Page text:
RSC Associate Designer, Tom Piper shares behind-the-scenes stories from his production history.

Please note: This event took place prior to all theatre closures as productions were proceeding as planned.

On Friday 6 March we held an event for supporters of the Stitch In Time Campaign to meet RSC Associate Designer, Tom Piper. Tom is currently working with RSC Deputy Artistic Director, Erica Whyman on her upcoming production of The Winter’s Tale in the Royal Shakespeare Theatre.

Tom Piper talking at Stitch In Time: Meet the Designer
Gina Print © RSC Browse and license our images

Tom gave a sneak preview of the set design for the production showing the post-fascist, Spanish-inspired set for the scenes taking place in Sicilia and the idyllic rural Northumberland setting for Bohemia. Tom also shared the concept for the most famous bear in literature, which includes one singular piece of cloth suspended in the air using several fans on the stage.

Tom gave an overview of the productions he has worked on since beginning his relationship with the RSC, explaining the role of the designer in a production and how the collaboration between a set designer, director and costume designer works.

A highlight of the presentation was his recollection of the 2006 production of the Henry VI plays, directed by Michael Boyd. Tom explained that the set design could change throughout a production’s run and used Henry VI Part II as an example. Originally, a large cage-like structure came down from the ceiling with red and white roses tangled around it, that the characters on stage would then pick to symbolise their alliance to either the House of York or the House of Lancaster. This structure would then act as a literal cage later in the performance.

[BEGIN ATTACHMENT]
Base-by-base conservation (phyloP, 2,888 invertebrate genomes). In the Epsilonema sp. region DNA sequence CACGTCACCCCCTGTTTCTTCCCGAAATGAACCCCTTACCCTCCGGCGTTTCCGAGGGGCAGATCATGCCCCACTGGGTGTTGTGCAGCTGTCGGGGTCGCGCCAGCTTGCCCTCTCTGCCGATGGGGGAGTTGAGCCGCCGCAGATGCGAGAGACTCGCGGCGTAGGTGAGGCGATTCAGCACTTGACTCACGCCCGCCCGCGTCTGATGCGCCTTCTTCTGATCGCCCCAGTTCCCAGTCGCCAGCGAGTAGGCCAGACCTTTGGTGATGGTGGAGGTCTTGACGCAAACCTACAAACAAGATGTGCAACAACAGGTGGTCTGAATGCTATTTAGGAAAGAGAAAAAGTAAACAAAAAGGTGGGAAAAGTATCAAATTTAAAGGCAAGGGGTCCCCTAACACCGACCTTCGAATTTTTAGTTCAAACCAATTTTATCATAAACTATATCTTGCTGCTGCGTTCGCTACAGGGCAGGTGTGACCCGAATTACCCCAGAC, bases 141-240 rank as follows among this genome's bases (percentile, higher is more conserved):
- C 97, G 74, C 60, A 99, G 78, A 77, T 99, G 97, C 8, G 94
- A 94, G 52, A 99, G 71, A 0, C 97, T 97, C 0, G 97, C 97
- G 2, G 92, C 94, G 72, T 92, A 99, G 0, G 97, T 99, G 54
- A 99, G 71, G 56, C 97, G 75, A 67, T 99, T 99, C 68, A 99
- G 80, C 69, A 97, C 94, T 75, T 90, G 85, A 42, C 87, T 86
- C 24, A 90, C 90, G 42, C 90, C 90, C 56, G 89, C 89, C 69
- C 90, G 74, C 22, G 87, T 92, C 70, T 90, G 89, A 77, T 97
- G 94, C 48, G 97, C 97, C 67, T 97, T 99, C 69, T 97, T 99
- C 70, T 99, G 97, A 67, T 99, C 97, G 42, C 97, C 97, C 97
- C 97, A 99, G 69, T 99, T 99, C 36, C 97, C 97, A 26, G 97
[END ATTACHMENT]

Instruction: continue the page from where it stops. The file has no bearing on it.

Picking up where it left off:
Michael Boyd’s 2006 production of Henry VI Part II
Ellie Kurttz © RSC Browse and license our images

However, once the production began its run, Tom and Michael realised that the cage created an obstruction for certain seats in the audience. This required Tom and the team to think about alternatives that could be created. Tom discussed how they went through a range of different options, creating many difference pieces but eventually used a ladder instead.

Being able to hear from Tom was a real treat for our Stitch In Time supporters and acted as a big thank you for their support for the Stitch In Time Campaign.

Michael Boyd’s 2006 production of Henry VI Part II
Ellie Kurttz © RSC Browse and license our images

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